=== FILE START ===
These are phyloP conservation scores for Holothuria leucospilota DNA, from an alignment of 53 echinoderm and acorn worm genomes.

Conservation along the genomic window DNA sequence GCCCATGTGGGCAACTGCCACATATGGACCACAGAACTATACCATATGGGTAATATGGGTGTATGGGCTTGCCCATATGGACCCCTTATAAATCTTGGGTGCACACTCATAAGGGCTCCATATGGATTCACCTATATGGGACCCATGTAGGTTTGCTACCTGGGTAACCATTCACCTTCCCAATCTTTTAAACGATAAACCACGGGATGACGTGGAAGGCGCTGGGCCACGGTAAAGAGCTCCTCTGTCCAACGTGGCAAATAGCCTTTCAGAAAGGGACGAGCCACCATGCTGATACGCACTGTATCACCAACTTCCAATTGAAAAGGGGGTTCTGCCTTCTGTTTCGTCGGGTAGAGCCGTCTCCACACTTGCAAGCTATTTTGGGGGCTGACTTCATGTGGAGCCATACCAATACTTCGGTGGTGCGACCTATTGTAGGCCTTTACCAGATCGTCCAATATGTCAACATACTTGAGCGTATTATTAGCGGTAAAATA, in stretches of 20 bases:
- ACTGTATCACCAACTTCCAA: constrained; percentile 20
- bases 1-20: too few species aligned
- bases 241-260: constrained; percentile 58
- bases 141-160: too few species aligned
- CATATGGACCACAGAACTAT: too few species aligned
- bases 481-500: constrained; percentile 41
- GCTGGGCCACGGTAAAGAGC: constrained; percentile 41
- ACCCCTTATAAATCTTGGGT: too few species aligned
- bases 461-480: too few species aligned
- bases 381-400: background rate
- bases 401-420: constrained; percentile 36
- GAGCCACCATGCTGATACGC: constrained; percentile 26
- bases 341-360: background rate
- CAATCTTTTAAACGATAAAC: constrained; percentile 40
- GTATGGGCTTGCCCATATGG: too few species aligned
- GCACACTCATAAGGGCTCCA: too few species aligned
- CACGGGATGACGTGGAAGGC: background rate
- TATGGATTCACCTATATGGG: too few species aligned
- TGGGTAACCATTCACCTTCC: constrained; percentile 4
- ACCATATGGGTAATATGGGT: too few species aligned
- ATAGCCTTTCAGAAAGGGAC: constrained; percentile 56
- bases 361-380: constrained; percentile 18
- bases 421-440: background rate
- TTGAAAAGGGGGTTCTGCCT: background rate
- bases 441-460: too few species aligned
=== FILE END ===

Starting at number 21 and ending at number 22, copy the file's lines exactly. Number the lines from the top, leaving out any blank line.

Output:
- TGGGTAACCATTCACCTTCC: constrained; percentile 4
- ACCATATGGGTAATATGGGT: too few species aligned